ENG385H1S L0101 TR 10-1
History of the English Language
Instructor: M. Sergi
Brief Description of Course: Speakers and writers of English, across the millennia and miles through which that strange dialect of West Germanic has spread and changed, diverge so widely that we often cannot understand each other. Indeed, there are many different varieties of English (“Englishes”) spoken and written in Toronto, each connected in a different way to the language’s complex and fascinating history. Our lecture-based (but discussion-friendly) course will explore the linguistic, practical, socio-economic, and cultural history of the language itself. By the end of term, students will learn to recognize and study (and in some cases read and understand) a range of multiple Englishes, extending across time and the globe. They will begin to perceive, embedded in any given English word or phrase, centuries of history, politics, tradition, and struggle. They will learn and apply the laws, rules, theories, and terms by which scholars have come to understand the development of the English language. Students will be expected to treat their own Englishes — and each other’s — as subjects of study, allowing us to better understand by the end of the semester not only how English ended up looking and sounding the way it does, but also what English actually does look and sound like.
We will begin by surveying as many present-day global and virtual Englishes as we can manage (of which Standard Written English is only one). From there, we will work backward into the troubled and turbulent history of English: tracing the now-Global Englishes back to Early Modern English (1500-1800), then Middle English (1100-1500), then Old English (c. 449-1100). We will discuss changes in English’s core grammatical systems of phonology (sound structure), morphology (word structure) and syntax (sentence structure); in its lexicon (vocabulary and all other meaningful units in a language) and semantics (the shifting meaning of those units); and in writing and literary forms. Meanwhile, we will approach the “outer histories” of English — that is, the series of historical events that influenced the development of the language — as stories of fragmentation, conflict, and power.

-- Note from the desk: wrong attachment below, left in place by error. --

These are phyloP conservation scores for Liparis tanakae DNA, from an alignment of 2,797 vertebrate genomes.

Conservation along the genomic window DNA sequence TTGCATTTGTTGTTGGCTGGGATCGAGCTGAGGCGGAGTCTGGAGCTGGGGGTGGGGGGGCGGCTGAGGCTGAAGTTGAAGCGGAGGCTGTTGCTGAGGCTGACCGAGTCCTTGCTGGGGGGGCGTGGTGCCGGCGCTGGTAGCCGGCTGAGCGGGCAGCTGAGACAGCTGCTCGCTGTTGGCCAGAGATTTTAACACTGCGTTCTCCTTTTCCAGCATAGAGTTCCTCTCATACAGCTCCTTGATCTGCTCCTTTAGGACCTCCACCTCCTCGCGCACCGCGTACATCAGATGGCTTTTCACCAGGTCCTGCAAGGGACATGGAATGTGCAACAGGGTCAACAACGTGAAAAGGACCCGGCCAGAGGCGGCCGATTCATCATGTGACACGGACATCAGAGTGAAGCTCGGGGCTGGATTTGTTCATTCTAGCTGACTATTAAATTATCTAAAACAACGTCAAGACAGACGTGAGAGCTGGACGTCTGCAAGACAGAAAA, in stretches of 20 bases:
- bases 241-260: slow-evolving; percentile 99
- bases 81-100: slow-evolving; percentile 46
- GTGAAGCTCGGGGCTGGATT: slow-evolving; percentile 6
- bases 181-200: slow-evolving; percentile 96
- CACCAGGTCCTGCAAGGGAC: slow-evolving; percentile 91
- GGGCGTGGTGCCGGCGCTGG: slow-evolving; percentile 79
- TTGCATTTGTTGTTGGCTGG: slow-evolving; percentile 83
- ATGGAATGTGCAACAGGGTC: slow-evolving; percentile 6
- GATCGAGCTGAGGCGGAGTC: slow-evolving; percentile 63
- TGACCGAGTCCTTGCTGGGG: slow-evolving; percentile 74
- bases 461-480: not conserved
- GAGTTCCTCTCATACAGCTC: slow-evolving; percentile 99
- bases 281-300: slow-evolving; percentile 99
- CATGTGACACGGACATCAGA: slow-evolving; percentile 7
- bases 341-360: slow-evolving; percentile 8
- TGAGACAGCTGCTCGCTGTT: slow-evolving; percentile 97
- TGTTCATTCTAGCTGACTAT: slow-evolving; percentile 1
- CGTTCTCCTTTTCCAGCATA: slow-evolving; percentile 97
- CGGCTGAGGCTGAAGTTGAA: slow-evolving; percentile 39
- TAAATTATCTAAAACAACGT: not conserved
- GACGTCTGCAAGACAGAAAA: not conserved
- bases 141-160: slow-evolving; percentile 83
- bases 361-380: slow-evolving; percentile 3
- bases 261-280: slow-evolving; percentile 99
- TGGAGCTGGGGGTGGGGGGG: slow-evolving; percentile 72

ENG 385 will hone students’ mastery of present-day language standards by examining key moments in the historical development of those language standards: how they have been controlled, preserved, described, prescribed, proscribed, or rejected. Who has the authority over the rules of the language in which we write and speak? Who makes the judgment about what is standard, proper, established, important, or significant? Does good English always facilitate communication, or can it sometimes muffle it? Can bad English do the opposite? Consider: the way we articulate ideas verbally is linked to, even synonymous with, the way we think.
While we will often draw on literature for examples of the language in development, this is not a course about literature; rather, we will focus primarily on the language itself. There will be quizzes, exams, daily questions, and presentations of original student-driven research, but very little writing (only 1000 words) assigned in this course. This is an intensive course, condensing the usual 12 weeks of course content into 6 weeks. Be prepared to work and read intensively.
Required Reading: Smith and Kim, This Language, A River; various technical readings in sociolinguistics and related items.
Method of Evaluation: Case Study Presentation (15%), English guide critique (15%), week 2 quiz (10%), final exam (20%), in-class comprehension questions (15%), engagement and participation in class discussions (15%), actual attendance in at least 9 of our 11 class sessions (10%, fewer than 9 = 0%).